Functions

Introduction

This website is built on the SvelteKit framework. It's located on a Digital Ocean droplet. The async_with_Websockets page is supported by two WebSockets servers on a separate Digital Ocean droplet.

Svelte modules look a lot like ordinary HTML pages, with JavaScript inside of script tags and CSS in style tags. Svelte adds features to facilitate reactivity and animation, among other things. They are few and the official tutorials make it convenient to start using them right away.

The modules in this presentation are small and isolated from other modules, making them easy to understand and maintain. There are no compelling reasons to avoid mutations and side effects, or to impose explicit type constraints on functions. There's no danger of introducing bugs, as would be the case in larger modules with more than one function reading or modifying global variables.

Functions that manipulate values other than those provided as arguments are dangerous where there are many lines of code. You might be scrupulously careful, but future maintainers might not understand your code as well as you do. If bugs appear, they might be difficult to trace.

When the global space is just a small, isolated module, many established "best practices" can be safely ignored. Deviations from usually adhered-to best practices are tolerated inside of functions; why not in small, isolated modules?

Ersatz Monads

"Monad" is rigorously defined in Category Theory, but not in this presentation. Here, a monad is a closure that returns a function that facilitates the composition of values (usualy functions) in ways that can be specified by the monad's definition. For example, the Promises Monad processes chains of values, mostly asynchronous functions, assigning results to various attributes of a global object that is synchronized with the DOM.

Some Thoughts about Functional Programming

"Functional programming is an approach to programming based on function calls as the primary programming construct." - Greg Michaelson on Page 3 of An Introduction to Functional Programming Through Lambda Calculus.

I created this site to share my enthusiasm for JavaScript functions, and especially for the recursive closures I call "monads". But most of what people think of as "functional programming", with the cumbersom rules and constraints that go with it, I consider less than useless in the JavaScript modules you'll find on this site.

I still have bits and pieces of code for a fairly elaborate Haskell backend to an application I developed in 2013 and maintained for a while. It's a simulated dice game based on a game my young son learned in school. I'll provide a link to a working example and you can compare it with the Haskell code if you're interested. The drag & drop boxes are too big, the buttons could be better arranged, and the rules are missing. Maybe I'll spruce it up someday. The Haskell code and bare-bone rules are here:

Haskell Code

The rules of the Game of Score are missing right now. If you want to check out the multi-player simulated dice game, click Group A or Group B or make up a group name. Click "refresh" whenever it is available, then click "Roll". You get a point for making the number 20 in at least two computations.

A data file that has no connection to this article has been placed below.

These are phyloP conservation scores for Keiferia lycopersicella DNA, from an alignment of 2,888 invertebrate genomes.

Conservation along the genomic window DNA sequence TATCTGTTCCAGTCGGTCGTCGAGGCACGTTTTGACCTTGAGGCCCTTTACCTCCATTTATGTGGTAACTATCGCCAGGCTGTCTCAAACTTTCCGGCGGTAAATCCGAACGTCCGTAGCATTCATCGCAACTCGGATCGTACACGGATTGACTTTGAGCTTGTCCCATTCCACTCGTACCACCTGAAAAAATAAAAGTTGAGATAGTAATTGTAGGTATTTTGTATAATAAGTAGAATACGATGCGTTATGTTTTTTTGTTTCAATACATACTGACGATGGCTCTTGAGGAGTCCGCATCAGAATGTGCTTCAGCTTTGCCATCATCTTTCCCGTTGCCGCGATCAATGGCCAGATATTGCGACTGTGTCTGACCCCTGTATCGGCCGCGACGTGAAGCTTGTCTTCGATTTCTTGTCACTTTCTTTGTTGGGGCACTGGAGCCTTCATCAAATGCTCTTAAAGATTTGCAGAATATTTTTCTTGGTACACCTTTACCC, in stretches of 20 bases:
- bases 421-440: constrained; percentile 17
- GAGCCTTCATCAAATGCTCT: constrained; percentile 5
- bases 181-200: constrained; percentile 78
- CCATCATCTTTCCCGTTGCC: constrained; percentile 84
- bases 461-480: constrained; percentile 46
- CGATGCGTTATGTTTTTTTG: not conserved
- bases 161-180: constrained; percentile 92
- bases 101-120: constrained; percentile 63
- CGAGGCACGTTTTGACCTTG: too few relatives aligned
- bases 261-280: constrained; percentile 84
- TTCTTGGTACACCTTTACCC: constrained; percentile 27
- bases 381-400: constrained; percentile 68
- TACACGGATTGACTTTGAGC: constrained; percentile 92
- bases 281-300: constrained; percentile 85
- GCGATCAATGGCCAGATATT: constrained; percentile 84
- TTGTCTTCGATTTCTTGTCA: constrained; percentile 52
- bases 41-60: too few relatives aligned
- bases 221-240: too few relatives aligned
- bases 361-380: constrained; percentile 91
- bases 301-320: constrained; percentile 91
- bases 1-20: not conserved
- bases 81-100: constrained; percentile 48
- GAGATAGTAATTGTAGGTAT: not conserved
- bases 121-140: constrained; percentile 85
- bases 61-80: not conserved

Almost all Internet traffic to and from the "schalk.site" Digitalocean droplet is encrypted. The "Game of Score" is the only exception. The best way to load it in a browser is to navegate to http://game.schalk.site and click the link.

It's such a joy, in the safety of small, isolated modules, to have the internal workings of a function rely on and mutate global variables - even variables that were not provided as arguments. When your functions don't have to be pure; for example, when you are free to define functions that return results only on every third, fourth, or whatever execution, JavaScript becomes more flexible and powerful. These sorts of things can be done safely in small, isolated modules.

Trying to make JavaScript functions behave like Haskell functions can be enriching and for some, much more entertaining than sudoku or crossword puzzles. Such endeavors, however, aren't likely to help us develop robust, easily maintainable applications.

In the modules that follow, I define functions, experiment with functions, admire the power and possibilities of functions, and generally dwell on functions. If, to you, "functional JavaScript" means "cargo-cult JavaScript" (superstitiously imitating Haskell and similar languages), then call me a heretic. Still, I hope you will at least consider the possibility that in some circumstances, abandoning strict adherence to the so-called "functional paradigm" can greatly improve your JavaScript code.

And, by the way, I have thoroughly enjoyed programming in Haskell. The Game of Score was a complex, multiplayer application whose functionality was located in a Haskell WebSockets server. Why the state of the art for securing Haskell WebSocket servers (allowing wss instead of ws) is to put them behind reverse proxies in Nginx servers, I can't say. My effort to modify the server for wss trafic was getting me nowhere and, losing patience, one fine afternoon I spun up a couple of JavaScript WebSocket servers on my Digital Ocean droplet. I'm quite pleased with them.